Chrysler 300C

We drive the new Chrysler 300C on British roads. So should the 5 Series be worried?

Overall Auto Express Rating

3.0 out of 5

For buyers who demand something a bit different, the 300C is a compelling choice. Bold new looks and a luxury interior combine with hushed refinement and a strong engine to form an impressive package. However, it struggles to match the taut dynamics and low emissions of class leaders. Throw in the price rise over its predecessor, and the Chrysler has limited appeal.

Is this the start of an American revolution? Chrysler certainly thinks so – because after a two-year absence, its executive class heavyweight is back.
The brand’s partnership with Fiat meant that when we first drove this car at the end of last year, it was badged a Lancia Thema. It still impressed with its refinement and improved quality – but how would the 300C measure up on demanding British roads?
Its sleek new design certainly evokes Detroit more than it does Turin, and the new car shares the broad-shouldered silhouette of the imposing original. Yet the large grille is slimmer and the neat new LED lights, plus revised Chrysler badges, all give the latest 300C a much cleaner look; it seems more svelte even though it’s longer and wider than before.
The brash styling was a big part of the old car’s appeal, and the 300C still boasts plenty of US-style garnish. The flagship Executive that’s set to be the best seller gets huge 20-inch wheels and chrome mirrors as standard. If you want to stand out, you’ll certainly do it in this Chrysler.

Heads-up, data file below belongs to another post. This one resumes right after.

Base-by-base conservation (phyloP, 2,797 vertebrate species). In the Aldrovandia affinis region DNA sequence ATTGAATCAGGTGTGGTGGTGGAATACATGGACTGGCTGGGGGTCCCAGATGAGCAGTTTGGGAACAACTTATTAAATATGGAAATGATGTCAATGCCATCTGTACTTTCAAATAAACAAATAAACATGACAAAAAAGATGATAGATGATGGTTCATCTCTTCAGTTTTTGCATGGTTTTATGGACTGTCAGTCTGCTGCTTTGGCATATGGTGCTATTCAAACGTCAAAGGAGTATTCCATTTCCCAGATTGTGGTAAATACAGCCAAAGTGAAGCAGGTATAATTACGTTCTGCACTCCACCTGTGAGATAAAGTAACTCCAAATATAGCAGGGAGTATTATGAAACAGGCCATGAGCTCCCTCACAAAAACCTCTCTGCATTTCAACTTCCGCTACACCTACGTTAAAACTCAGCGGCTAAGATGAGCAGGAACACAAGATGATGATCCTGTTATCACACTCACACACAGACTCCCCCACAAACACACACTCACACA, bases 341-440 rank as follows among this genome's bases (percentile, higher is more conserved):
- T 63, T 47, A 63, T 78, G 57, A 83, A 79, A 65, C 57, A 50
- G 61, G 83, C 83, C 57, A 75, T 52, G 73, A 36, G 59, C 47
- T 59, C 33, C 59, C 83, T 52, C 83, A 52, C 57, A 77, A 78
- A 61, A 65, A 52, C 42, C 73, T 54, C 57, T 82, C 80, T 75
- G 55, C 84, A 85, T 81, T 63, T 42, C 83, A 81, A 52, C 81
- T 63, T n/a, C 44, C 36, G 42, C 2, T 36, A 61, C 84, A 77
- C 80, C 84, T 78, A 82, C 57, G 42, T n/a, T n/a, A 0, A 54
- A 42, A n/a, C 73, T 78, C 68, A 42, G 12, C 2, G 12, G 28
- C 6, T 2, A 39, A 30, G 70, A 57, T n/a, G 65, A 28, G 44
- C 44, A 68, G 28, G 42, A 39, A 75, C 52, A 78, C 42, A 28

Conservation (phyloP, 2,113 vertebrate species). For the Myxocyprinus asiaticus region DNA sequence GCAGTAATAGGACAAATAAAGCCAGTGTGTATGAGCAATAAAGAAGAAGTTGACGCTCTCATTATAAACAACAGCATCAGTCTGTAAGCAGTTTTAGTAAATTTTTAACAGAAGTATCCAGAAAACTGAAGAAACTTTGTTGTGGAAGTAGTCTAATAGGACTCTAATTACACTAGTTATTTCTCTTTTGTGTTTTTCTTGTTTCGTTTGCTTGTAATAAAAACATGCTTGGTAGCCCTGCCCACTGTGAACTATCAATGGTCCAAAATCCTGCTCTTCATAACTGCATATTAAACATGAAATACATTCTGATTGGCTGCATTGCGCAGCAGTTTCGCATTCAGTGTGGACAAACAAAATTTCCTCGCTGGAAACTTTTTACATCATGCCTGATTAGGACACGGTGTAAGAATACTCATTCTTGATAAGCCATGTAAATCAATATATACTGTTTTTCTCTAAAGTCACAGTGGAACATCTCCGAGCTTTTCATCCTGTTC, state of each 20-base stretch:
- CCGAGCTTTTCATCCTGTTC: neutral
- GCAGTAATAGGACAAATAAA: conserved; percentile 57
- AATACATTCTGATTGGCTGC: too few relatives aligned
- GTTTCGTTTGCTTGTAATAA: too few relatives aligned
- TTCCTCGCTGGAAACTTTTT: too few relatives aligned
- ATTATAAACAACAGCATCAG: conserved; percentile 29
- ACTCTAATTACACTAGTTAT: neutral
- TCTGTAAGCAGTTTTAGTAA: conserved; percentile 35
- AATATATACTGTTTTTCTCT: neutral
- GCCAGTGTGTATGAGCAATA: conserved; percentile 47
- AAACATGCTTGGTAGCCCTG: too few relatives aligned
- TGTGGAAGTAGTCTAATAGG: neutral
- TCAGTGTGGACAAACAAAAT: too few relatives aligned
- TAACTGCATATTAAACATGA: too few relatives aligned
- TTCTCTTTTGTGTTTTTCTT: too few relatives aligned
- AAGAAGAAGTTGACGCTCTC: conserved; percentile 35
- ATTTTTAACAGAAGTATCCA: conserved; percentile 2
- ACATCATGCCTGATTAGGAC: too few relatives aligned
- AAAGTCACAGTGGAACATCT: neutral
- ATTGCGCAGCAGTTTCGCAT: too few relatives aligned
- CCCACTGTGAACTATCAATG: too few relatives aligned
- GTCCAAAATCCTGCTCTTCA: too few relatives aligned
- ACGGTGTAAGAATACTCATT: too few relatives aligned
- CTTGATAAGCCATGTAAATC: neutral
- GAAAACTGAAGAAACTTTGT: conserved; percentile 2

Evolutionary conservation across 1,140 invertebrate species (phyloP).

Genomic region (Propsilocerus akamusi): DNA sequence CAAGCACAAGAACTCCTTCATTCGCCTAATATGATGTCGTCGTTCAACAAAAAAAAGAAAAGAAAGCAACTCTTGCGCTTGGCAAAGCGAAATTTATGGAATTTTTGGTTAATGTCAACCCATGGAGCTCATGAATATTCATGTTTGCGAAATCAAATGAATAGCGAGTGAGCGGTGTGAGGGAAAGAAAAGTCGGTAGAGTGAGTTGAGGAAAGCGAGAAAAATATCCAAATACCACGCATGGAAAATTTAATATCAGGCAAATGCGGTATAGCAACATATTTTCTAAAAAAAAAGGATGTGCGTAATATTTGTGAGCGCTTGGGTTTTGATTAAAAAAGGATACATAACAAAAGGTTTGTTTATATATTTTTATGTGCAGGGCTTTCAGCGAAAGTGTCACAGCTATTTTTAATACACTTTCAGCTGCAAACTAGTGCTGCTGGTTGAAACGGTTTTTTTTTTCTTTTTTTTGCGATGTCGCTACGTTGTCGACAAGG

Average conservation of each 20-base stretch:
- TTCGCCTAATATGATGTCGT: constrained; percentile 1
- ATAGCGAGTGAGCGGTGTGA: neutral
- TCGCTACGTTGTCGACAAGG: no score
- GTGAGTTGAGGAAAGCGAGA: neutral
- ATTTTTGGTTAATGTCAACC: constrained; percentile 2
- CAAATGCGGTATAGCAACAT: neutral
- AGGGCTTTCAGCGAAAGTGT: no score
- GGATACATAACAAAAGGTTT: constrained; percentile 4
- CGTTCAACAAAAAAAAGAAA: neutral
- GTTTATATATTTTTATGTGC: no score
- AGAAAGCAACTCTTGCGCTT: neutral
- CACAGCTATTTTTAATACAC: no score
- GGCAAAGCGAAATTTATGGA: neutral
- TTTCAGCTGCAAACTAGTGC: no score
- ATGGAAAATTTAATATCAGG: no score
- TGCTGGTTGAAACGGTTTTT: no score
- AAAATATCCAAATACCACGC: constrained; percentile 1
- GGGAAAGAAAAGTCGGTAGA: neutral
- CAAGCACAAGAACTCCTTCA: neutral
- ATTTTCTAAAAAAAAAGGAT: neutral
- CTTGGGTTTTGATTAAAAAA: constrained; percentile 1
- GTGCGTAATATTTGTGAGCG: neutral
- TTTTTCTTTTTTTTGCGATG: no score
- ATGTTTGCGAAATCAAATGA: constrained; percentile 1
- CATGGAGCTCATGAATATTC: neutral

In fact, the top-spec 300C is so well equipped that there are only two options: a premium stereo and metallic paint. That means luxuries such as touchscreen sat-nav, adaptive cruise control and heated leather seats are all included in the £39,995 price. The previous range-topper was around £35,000, so the new car is much more expensive. In fact, the line-up starts at £35,995.
The upmarket cabin goes some way to justifying the premium price. Its thick-rimmed steering wheel and rounded dash are trimmed in soft leather and the striking blue dials look great, yet the cheap wood trim and open-gate box ensure the car trails European rivals for build quality.
There’s only one engine on offer, but the 3.0-litre V6 diesel provides effortless performance. With a muscular 540Nm on tap and a softly sprung ride, the 300C makes a fantastic motorway cruiser. Show it a winding country road, though, and it’s not as rewarding as the equivalent BMW 5 Series, with a sluggish gearbox and loose body control.
The weighty steering gives decent feedback, but the big wheels hunt out road cambers and despite its complicated multi-link suspension the 300C never feels planted enough to inspire real confidence through corners. While this lack of finesse won’t matter to most buyers, the 300C’s average economy and high 191g/km CO2 emissions will.
Another issue is space: although there’s lots of room in the rear, headroom is quite tight, and the narrow 481-litre boot is below class average.
The latest 300C is a charismatic addition, but as Chrysler won’t offer an estate or smaller diesel, it’s likely to remain a rare sight.

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